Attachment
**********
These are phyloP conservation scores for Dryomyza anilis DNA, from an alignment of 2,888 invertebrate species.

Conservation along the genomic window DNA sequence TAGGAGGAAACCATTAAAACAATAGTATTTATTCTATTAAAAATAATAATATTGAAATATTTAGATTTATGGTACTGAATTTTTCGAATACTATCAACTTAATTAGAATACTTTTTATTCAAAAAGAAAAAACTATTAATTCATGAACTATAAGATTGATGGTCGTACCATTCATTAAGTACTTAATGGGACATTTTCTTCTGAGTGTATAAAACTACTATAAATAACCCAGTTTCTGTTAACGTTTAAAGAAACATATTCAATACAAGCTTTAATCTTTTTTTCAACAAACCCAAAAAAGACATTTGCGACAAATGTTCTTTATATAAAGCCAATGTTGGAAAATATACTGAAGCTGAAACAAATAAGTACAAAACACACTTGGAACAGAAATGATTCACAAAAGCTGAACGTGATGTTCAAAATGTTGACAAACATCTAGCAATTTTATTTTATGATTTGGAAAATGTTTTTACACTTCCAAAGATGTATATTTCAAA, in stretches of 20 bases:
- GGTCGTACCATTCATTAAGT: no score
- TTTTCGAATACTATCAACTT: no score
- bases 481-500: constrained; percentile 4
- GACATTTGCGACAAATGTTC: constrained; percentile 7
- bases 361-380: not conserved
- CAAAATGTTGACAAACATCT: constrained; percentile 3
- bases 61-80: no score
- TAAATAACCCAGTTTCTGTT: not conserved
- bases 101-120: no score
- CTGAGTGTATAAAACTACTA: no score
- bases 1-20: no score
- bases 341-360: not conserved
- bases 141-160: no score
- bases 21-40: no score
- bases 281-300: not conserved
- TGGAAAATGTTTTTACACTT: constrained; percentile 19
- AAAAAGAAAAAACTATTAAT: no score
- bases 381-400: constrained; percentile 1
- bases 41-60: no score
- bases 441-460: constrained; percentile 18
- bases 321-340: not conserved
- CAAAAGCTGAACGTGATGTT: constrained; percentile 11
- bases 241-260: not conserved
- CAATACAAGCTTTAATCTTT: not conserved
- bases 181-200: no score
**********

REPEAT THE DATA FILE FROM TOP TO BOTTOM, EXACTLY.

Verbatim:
These are phyloP conservation scores for Dryomyza anilis DNA, from an alignment of 2,888 invertebrate species.

Conservation along the genomic window DNA sequence TAGGAGGAAACCATTAAAACAATAGTATTTATTCTATTAAAAATAATAATATTGAAATATTTAGATTTATGGTACTGAATTTTTCGAATACTATCAACTTAATTAGAATACTTTTTATTCAAAAAGAAAAAACTATTAATTCATGAACTATAAGATTGATGGTCGTACCATTCATTAAGTACTTAATGGGACATTTTCTTCTGAGTGTATAAAACTACTATAAATAACCCAGTTTCTGTTAACGTTTAAAGAAACATATTCAATACAAGCTTTAATCTTTTTTTCAACAAACCCAAAAAAGACATTTGCGACAAATGTTCTTTATATAAAGCCAATGTTGGAAAATATACTGAAGCTGAAACAAATAAGTACAAAACACACTTGGAACAGAAATGATTCACAAAAGCTGAACGTGATGTTCAAAATGTTGACAAACATCTAGCAATTTTATTTTATGATTTGGAAAATGTTTTTACACTTCCAAAGATGTATATTTCAAA, in stretches of 20 bases:
- GGTCGTACCATTCATTAAGT: no score
- TTTTCGAATACTATCAACTT: no score
- bases 481-500: constrained; percentile 4
- GACATTTGCGACAAATGTTC: constrained; percentile 7
- bases 361-380: not conserved
- CAAAATGTTGACAAACATCT: constrained; percentile 3
- bases 61-80: no score
- TAAATAACCCAGTTTCTGTT: not conserved
- bases 101-120: no score
- CTGAGTGTATAAAACTACTA: no score
- bases 1-20: no score
- bases 341-360: not conserved
- bases 141-160: no score
- bases 21-40: no score
- bases 281-300: not conserved
- TGGAAAATGTTTTTACACTT: constrained; percentile 19
- AAAAAGAAAAAACTATTAAT: no score
- bases 381-400: constrained; percentile 1
- bases 41-60: no score
- bases 441-460: constrained; percentile 18
- bases 321-340: not conserved
- CAAAAGCTGAACGTGATGTT: constrained; percentile 11
- bases 241-260: not conserved
- CAATACAAGCTTTAATCTTT: not conserved
- bases 181-200: no score